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Grassdale (Homestead)

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Homestead
c. 1830; c. 1870; later additions. 187 Spencer Penn Rd.

Tucked behind lush plantings, the weatherboarded house has experienced several changes, finally evolving into a lightly adorned Italianate house. Built for David Harrison Spencer and his wife, Mary Waller Dillard, the house's front section is log-bodied and may date from around 1830. As the Spencer family expanded to thirteen children, they added two rear ells, making the house U-shaped. It apparently underwent an Italianate remodeling c. 1870 when their postCivil War fortunes began to rise. The three-bay house has a wide two-story, gabled portico spanning the entrance bay. Twin interior chimneys rise from the metal roof that has a heavy overhang supported by curvilinear brackets. The house was part of a large tobacco plantation that included two tobacco factories, a general store, and a mill. Among the early surviving outbuildings are a brick kitchen now linked to the house, a log cabin that was once part of a row of slave quarters, a two-story frame office, and a brick smokehouse.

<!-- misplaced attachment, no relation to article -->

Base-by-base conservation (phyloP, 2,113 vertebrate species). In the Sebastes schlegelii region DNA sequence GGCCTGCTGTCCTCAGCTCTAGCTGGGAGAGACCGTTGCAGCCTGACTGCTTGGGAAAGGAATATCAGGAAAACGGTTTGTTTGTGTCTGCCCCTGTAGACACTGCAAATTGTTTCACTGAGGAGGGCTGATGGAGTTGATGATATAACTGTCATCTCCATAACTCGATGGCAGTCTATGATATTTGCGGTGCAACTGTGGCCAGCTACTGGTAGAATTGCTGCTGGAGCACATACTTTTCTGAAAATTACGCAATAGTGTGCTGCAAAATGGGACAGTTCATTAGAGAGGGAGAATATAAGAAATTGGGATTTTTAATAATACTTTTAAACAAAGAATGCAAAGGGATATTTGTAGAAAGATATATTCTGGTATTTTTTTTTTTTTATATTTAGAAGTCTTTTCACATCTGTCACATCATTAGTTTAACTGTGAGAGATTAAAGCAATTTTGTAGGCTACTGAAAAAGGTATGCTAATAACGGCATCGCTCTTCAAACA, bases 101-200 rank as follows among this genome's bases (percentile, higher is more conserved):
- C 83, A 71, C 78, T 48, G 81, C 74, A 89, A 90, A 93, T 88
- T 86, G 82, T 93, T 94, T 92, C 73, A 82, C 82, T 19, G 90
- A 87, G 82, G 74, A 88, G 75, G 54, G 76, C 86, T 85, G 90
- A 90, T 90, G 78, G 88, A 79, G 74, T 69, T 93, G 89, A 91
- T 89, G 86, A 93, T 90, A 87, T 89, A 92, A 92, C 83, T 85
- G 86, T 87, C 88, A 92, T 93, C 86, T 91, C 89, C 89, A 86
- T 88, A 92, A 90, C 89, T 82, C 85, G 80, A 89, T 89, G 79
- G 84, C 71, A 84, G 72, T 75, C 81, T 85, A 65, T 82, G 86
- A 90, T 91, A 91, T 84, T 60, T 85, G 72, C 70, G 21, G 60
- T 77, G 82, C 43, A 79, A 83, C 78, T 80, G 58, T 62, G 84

Writing Credits

Author: 
Anne Carter Lee
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Citation

Anne Carter Lee, "Grassdale (Homestead)", [Spencer, Virginia], SAH Archipedia, eds. Gabrielle Esperdy and Karen Kingsley, Charlottesville: UVaP, 2012—, http://sah-archipedia.org/buildings/VA-02-HR31.

Print Source

Cover: Buildings of Virginia vol 2

Buildings of Virginia: Valley, Piedmont, Southside, and Southwest, Anne Carter Lee and contributors. Charlottesville: University of Virginia Press, 2015, 236-236.

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